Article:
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Nico Bleutge: 'Why I don't like nature poetry'

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The Poetry Round

Tall, with blonde hair pulled back into a ponytail and piercing blue eyes, Nico Bleutge looks like a particularly well-groomed rugby player. One feels he ought to be more at home scoring tries than poised at the microphone of a poetry reading

I meet the poet after a reading at the beautiful yet uncanny Kempowski foundation in Nartum, a village in the north of Germany. The foundation is located in the former family home of the late German writer Walter Kempowski and we are surrounded by his collections – of books, ornaments, miniatures… Although these lend the house a somewhat surreal atmosphere – the place feels to have always been more museum than home – they reflect Kempowski’s writing, as well as the theme of the evening. Kempowski is particularly well-known for his project ‘Das Echolot’, a collage of the second world war formed through collected diaries, letters and autobiographical material. Nico Bleutge has come to read his cycle of poems ‘Drei Stimmen’ (Three Voices), which interweaves material from numerous sources, many of them from ‘Das Echolot’. With a generosity and depth of detail which is rare at poetry readings, he reads not only his poems but also a number of the works that he has drawn from. As the setting sun throws the silhouettes of the trees outside into stark relief, Nico nudges our attention to borrowed phrases, landscapes and moods.

Trying not to find one's voice

The extent of the polyphony of the poems is startling, partly because of the unbelievable amount of reading and research which has gone into each relatively short poem. More strikingly however, poetry is a game where to ‘have found one’s voice’ is often considered to be the highest possible complement – an assumption which Nico’s methods call into question. Nico considers this paradox for a moment, before explaining, ‘It can be lovely to have something like your own tone because it becomes a sort of voice which you can listen to while you’re writing. Still, it’s unbelievably difficult to get away from that tone. For me writing is something in which I try in every poem, and certainly in every book, to start again from scratch. Of course that’s impossible, but I do try to beat a new path, because otherwise I could end up always doing the same things over and over again. The writing would just get worse and I would probably get bored. You have to be challenged to a certain extent and to try out new directions once in a while.’ He breaks off and shakes his head. ‘I’ve lost the thread of it now…’ And then, as if he’s had a light bulb moment, he exclaims, ‘Working with different voices in order to work against what’s supposedly your own voice – I think that’s quite an effective method.’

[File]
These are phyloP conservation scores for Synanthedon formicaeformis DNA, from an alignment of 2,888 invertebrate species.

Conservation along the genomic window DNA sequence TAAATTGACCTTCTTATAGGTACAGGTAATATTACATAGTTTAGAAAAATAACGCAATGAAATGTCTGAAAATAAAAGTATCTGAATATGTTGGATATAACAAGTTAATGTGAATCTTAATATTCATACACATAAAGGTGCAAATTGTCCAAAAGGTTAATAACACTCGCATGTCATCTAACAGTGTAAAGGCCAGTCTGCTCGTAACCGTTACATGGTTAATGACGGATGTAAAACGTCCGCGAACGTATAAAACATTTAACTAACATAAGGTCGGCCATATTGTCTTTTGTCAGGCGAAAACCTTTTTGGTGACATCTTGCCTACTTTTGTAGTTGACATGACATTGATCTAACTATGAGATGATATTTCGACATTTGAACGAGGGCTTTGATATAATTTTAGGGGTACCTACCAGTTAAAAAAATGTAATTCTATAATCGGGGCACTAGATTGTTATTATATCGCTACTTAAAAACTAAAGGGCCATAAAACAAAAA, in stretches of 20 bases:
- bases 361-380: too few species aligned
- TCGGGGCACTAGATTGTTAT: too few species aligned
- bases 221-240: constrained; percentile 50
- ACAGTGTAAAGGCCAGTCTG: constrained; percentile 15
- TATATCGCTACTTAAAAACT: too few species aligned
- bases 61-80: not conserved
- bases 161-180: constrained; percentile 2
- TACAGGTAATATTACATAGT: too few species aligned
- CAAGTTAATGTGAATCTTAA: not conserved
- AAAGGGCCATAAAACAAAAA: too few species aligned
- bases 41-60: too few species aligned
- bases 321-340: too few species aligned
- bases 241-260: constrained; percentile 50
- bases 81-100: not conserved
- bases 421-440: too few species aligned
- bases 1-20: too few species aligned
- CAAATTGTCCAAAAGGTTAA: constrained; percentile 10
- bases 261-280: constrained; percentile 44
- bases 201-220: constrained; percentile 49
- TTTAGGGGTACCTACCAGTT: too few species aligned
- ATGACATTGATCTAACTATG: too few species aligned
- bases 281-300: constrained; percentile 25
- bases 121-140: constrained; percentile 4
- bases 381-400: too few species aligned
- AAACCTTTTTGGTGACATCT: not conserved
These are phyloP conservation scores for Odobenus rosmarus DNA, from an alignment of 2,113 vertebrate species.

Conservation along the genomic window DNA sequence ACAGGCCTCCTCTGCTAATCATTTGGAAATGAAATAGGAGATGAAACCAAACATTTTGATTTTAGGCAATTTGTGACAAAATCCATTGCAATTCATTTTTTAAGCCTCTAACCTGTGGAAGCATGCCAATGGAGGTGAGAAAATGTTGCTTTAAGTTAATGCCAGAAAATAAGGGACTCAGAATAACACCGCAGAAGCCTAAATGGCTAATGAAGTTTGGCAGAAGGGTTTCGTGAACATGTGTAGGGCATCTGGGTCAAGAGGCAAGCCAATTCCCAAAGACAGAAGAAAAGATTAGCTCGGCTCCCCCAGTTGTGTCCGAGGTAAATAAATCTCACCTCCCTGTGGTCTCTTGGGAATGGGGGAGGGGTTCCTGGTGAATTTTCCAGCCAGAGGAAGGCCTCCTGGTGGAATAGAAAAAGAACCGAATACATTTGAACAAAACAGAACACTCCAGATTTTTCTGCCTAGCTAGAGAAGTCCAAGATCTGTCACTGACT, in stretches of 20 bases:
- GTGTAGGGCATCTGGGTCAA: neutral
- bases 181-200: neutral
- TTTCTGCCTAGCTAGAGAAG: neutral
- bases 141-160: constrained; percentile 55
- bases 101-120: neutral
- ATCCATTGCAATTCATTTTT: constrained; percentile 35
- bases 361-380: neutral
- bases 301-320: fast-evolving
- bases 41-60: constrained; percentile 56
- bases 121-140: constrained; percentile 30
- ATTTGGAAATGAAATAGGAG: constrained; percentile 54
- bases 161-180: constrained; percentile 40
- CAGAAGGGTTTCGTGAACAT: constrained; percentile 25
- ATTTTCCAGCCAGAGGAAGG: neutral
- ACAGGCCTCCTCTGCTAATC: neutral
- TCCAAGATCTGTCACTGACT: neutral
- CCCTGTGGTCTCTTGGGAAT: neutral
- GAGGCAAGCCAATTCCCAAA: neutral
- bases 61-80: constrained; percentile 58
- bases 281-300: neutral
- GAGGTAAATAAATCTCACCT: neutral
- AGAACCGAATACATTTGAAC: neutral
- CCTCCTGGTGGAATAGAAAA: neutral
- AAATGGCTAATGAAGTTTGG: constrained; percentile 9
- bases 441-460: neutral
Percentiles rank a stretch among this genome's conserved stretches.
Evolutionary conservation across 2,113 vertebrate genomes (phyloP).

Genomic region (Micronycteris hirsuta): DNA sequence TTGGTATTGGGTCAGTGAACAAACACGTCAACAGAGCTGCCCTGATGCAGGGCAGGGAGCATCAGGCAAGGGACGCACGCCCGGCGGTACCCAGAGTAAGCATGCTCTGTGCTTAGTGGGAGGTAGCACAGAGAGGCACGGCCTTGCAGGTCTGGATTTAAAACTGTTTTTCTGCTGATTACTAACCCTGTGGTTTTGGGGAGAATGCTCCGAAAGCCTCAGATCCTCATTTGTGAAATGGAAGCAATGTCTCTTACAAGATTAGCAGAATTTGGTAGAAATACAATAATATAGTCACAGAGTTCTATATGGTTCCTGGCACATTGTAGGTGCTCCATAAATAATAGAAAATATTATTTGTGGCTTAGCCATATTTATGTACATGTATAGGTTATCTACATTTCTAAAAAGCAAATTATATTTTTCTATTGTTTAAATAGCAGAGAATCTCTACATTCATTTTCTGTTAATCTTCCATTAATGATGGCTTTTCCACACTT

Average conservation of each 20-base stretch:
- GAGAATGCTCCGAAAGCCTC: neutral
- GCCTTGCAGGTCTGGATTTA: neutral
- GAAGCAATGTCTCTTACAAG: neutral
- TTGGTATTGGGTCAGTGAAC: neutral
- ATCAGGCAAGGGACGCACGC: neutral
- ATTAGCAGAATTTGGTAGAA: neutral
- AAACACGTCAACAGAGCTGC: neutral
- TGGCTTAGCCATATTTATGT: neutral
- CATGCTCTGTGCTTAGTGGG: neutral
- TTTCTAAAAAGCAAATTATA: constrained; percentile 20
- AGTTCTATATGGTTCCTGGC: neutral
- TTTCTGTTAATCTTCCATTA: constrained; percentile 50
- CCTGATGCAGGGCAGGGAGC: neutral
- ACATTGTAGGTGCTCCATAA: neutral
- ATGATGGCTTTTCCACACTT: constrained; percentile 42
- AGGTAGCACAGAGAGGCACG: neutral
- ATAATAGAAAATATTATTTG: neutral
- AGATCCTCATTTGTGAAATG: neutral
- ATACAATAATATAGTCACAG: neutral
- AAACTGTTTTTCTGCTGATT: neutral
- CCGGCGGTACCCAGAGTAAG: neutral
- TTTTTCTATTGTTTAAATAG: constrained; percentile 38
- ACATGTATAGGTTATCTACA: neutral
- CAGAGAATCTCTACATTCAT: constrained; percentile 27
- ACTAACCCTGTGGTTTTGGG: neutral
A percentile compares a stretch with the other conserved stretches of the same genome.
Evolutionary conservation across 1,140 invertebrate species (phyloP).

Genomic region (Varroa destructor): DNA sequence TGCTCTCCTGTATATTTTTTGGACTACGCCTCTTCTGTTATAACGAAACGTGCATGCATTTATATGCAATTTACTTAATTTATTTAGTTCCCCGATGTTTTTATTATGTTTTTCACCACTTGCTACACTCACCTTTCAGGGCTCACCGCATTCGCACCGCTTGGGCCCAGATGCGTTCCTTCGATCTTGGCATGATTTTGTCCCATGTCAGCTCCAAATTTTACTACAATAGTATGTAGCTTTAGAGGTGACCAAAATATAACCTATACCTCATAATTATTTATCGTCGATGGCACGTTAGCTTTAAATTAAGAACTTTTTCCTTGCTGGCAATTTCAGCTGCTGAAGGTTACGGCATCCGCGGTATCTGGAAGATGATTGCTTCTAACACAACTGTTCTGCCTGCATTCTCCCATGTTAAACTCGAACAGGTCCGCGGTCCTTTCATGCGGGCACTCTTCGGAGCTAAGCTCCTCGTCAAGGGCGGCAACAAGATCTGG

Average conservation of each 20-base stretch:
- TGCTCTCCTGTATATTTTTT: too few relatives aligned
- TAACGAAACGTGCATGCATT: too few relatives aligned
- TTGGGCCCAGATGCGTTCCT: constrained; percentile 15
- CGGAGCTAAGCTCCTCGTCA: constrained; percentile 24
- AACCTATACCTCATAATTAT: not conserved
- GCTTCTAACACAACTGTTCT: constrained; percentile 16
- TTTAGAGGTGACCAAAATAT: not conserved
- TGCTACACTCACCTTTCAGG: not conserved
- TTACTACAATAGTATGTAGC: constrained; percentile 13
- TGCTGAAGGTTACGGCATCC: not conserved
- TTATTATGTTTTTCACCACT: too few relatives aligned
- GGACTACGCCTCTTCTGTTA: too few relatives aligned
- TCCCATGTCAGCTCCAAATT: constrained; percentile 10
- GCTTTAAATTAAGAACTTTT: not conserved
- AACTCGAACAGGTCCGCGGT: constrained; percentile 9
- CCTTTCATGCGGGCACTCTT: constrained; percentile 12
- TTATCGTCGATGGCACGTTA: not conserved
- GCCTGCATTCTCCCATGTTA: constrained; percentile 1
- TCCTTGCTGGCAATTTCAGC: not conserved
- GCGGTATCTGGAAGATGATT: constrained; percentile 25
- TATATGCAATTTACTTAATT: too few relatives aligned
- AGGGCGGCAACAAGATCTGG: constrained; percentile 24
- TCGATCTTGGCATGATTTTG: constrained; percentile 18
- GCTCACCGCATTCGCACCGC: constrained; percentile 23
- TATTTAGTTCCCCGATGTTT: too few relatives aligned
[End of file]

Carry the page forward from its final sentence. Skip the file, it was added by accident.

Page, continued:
Nico’s poetry could perhaps be best compared to some of Seamus Heaney’s earlier work: incorporating a web of allusions, but simultaneously conjuring up a strong sense of place and landscape. Indeed, in 2012 he was awarded the Erich Fried award for, in the words of the jury, breathing new life into nature poetry. Yet Nico himself is ambivalent about this description. He takes a deep breath and begins, ‘It’s diffic-’ before interrupting himself. ‘Well, on a very basic level I have great problems with the term nature poetry because it’s got very, very heavy connotations here in Germany. Nature poetry is connected with the fact that after the second world war, people accused poets that we had forgotten the whole evil of the war by escaping into nature, which was also of course mythologically charged and is a sort of timeless refuge, in which “I” don’t have anything more to do with the bad blood of history. I think there are a few poets who did do this kind of thing, and it simply didn’t do the term “nature poetry” any good, it damaged really damaged it. Because of that I’d probably claim the term landscape instead.’

Nico seems to work with themes – nature, history, memory – which can all be considered very political. (Nature is increasingly political nowadays with climate change becoming ever harder to ignore, while in Germany debates about memory have long been intertwined with questions of guilt.) Does he feel a sense of responsibility when dealing with such themes? He pauses. ‘I find the idea that poetry could be the vehicle for something like messages strange, but whether poetry has a…’ He breaks off, and takes a sip of water before trying to explain. ‘I think that poetry is an instrument for recognition. It can help us to understand the world and in particular to understand language. A honed relationship with language can allow us to be conscious of how linguistic expressions contain hidden ideologies, hidden histories, sometimes for example racist thoughts and ideas. A poem can make us heedful of and vigilant to the way that such hidden ideologies can be hidden in language. You know? So that is a kind of enlightening impulse, that poetry can have – making fixed expressions fluid, breaking them open and discovering new meanings.’